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Social cause gaming: The next Candy Crush?

Brittany Jordan
Brittany Jordan

Released this year, Half the Sky Movement created a game on Facebook that is aimed to educate people about women’s issues around the world, such as child prostitution and female genital mutilation.

And this is not the first of its kind. There are already games out there, created by Games for Change, that are about sex trafficking, HIV, and other political maneuvers.

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So, is it really that we feel that we have to be entertained in order to deign ourselves to learn about social issues that should matter to us anyway?

I understand that social media is a huge part of just about everyone’s life now. I also understand that those same social media sites can be used as a platform for causes that people are passionate about. But I think it is absolutely ridiculous that we, in the developed world, need to create games about societal issues in order for people to care. It is sickening that we cannot take the initiative to educate ourselves on global issues and help accordingly, without the use of games on Facebook.

That being said, this game is startlingly effective: it just hit one million players on August 27th.

Throughout the game, the player will have chances to make real-life donations to Half the Sky Movement to help actual women that are represented in the game, and they just recently got $219,800 that allegedly went to books and $136,000 that allegedly went to surgeries. If the money actually makes it to the oppressed women that the game is trying to educate the general public on, then that would be a pretty decent start.

But what really gets me is that one million people are more than happy to log on and play this game, and then whip out their checkbooks, but hardly any of them are actually willing to get their hands dirty and do tangible work. Why is it that people are more than happy to sit behind a computer screen and virtually experience the life of an oppressed women, but adamantly refuse to take the time, effort, and energy to physically go and experience what life is like for those in the developing world?

I am all for helping those that need it. I have done a lot of mission work myself, and it has changed my life and my perspective about the privileges that I have been given living in the good old USA. But I am not one to advocate for throwing money at organizations in order to avoid having the social issues plaguing the less-than-privileged affect your life in any real way. If you want to help, there are better, more tangible, ways than pulling out your credit card mid-level.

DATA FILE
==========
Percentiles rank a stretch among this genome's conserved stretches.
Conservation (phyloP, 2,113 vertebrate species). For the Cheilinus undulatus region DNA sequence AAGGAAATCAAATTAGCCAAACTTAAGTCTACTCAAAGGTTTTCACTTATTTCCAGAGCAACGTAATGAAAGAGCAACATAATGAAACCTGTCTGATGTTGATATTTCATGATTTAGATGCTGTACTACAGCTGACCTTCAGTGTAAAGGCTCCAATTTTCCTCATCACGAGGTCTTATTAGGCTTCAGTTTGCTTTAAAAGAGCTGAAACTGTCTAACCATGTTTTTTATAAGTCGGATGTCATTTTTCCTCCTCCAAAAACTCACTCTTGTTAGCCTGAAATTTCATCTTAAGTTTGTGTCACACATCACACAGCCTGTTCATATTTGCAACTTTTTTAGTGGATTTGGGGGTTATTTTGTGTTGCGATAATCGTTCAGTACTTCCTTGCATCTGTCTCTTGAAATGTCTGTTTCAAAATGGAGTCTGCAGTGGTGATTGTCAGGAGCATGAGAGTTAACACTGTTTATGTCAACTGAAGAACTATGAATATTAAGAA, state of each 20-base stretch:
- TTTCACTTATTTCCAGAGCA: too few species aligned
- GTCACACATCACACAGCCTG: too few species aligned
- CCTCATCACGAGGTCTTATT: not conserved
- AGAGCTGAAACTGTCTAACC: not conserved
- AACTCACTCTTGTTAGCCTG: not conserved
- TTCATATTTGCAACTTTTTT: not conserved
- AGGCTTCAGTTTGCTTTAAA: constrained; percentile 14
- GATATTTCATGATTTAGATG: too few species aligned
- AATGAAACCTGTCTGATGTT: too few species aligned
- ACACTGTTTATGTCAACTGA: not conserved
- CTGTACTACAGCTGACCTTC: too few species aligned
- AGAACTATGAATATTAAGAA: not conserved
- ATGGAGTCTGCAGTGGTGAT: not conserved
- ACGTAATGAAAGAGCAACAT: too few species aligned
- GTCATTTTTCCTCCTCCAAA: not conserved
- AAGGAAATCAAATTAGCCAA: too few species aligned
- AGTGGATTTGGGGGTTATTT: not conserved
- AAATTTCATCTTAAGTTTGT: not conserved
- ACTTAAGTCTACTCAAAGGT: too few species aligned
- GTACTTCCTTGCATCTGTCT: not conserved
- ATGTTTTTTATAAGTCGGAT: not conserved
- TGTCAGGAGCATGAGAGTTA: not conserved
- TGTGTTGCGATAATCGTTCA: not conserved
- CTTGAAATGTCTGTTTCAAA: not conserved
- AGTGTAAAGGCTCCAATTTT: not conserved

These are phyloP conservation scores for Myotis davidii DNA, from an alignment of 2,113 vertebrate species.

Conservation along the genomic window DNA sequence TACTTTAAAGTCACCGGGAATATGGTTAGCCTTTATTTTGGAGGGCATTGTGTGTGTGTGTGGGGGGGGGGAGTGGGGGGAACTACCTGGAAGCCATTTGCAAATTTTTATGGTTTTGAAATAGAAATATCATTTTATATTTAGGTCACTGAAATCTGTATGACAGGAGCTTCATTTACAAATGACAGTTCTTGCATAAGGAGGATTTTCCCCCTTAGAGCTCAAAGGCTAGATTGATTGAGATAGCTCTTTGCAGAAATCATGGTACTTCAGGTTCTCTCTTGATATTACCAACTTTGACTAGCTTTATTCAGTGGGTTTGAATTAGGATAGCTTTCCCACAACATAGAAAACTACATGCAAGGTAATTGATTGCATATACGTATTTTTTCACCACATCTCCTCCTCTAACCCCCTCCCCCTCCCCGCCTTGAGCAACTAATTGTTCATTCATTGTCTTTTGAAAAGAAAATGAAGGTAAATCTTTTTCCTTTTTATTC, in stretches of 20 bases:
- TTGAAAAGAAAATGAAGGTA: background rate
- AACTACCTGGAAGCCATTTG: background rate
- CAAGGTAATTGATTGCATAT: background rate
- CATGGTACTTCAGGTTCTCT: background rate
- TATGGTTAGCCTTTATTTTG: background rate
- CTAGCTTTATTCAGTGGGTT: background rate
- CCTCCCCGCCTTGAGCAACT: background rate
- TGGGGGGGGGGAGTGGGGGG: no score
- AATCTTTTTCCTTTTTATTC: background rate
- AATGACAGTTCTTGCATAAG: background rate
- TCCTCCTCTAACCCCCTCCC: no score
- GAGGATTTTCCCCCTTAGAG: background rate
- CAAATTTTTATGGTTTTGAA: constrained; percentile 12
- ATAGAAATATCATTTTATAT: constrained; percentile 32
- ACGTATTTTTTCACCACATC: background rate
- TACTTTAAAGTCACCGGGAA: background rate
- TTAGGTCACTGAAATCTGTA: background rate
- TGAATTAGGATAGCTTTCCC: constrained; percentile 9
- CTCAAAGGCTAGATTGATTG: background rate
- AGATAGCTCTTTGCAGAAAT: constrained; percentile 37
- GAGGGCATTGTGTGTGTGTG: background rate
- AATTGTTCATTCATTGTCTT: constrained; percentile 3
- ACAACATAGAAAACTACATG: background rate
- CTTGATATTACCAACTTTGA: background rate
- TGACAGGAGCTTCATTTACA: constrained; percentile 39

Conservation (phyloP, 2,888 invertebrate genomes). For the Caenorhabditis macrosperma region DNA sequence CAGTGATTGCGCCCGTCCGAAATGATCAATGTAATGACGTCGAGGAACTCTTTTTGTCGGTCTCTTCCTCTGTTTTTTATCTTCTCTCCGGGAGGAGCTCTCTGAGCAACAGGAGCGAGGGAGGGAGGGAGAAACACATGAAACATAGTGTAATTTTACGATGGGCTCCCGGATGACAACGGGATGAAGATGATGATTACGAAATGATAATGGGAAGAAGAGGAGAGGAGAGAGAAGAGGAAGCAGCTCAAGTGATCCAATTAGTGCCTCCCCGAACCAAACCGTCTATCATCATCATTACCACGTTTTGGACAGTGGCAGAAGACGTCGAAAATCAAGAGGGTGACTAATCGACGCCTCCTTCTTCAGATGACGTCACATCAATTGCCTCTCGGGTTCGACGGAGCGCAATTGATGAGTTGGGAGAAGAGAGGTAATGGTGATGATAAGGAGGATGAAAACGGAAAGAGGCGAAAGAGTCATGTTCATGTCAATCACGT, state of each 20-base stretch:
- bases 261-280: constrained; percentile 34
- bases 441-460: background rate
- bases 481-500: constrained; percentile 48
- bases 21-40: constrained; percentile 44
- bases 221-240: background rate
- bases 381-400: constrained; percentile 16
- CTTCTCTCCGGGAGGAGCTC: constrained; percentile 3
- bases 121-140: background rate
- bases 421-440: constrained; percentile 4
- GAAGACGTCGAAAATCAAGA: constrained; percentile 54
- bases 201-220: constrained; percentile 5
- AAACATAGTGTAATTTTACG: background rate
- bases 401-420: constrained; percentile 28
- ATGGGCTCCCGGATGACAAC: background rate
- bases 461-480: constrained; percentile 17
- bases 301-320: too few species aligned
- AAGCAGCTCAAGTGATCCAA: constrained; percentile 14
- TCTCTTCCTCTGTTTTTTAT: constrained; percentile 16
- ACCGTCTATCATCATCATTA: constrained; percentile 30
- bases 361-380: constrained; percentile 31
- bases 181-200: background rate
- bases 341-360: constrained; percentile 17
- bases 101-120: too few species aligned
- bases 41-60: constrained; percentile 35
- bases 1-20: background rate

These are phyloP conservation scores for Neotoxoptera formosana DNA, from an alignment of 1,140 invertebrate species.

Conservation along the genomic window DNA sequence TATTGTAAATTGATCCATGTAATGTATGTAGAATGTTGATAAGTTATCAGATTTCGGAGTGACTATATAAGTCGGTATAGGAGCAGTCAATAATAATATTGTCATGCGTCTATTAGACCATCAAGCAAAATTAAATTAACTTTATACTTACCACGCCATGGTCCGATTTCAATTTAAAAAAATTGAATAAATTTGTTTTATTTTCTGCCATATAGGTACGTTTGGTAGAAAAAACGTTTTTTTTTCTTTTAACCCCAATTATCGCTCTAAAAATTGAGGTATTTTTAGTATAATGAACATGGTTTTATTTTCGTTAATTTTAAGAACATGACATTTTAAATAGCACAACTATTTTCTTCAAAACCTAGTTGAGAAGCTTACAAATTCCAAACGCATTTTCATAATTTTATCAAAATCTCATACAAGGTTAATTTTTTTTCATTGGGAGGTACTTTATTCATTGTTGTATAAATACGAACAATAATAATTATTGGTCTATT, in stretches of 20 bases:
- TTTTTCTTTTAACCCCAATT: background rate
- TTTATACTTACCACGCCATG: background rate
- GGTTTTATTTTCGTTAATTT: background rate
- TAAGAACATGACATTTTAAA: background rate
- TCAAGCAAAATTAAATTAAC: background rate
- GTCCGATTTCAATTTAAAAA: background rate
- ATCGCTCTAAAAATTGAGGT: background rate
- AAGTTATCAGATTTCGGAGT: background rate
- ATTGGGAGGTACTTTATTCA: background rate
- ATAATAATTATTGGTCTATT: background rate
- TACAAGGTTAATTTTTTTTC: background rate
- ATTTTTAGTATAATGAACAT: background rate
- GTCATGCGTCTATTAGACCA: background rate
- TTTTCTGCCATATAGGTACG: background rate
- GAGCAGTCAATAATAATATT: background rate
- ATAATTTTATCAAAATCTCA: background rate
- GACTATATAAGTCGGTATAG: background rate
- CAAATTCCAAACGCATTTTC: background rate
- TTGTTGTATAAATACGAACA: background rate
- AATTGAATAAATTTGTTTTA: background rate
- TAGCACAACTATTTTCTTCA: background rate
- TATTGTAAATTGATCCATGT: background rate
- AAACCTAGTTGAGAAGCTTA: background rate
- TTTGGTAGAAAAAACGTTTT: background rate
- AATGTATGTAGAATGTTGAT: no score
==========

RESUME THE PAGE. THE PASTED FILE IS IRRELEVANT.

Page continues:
I am not surprised that the maneuver of creating a game is more effective than any form of advertising that the folks at Half the Sky Movement have come up with thus far. But if that is the new tactic that people have to go to in order to educate the public, that’s pretty pathetic. It is not that difficult to take initiative and educate yourself about societal issues such as child prostitution or sex trafficking without the use of entertainment. No, these topics aren’t fun and may not be where your passion is, but the fact that the lives of oppressed women and children are now being used for our entertainment is sickening.

If you go and visit the Half the Sky Movement: The Game’s Facebook page, you will see people posting on the timeline for advice on how to move to the next level, or people wondering about other games that Games for Change may launch. For all intents and purposes, it’s just like any other Facebook game. Except that I can guarantee you that most of the players will never know what true oppression is like. Why? Because they refuse get out from behind their computer screen and inconvenience themselves enough to actually help.

Yes, I admire the creators behind the game. I admire them for trying to educate the privileged on what it can be like to walk a mile in these women’s shoes. I admire them for stooping to this level to try and impact as many people as possible. But it is discouraging to me that this is what it takes for people to learn about what life is like beyond the glow of the computer screen.

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Want to help? Go out and physically do something about it.

Brittany Jordan is a junior psychology major. Feedback of all varieties can be sent to letters@collegian.com.

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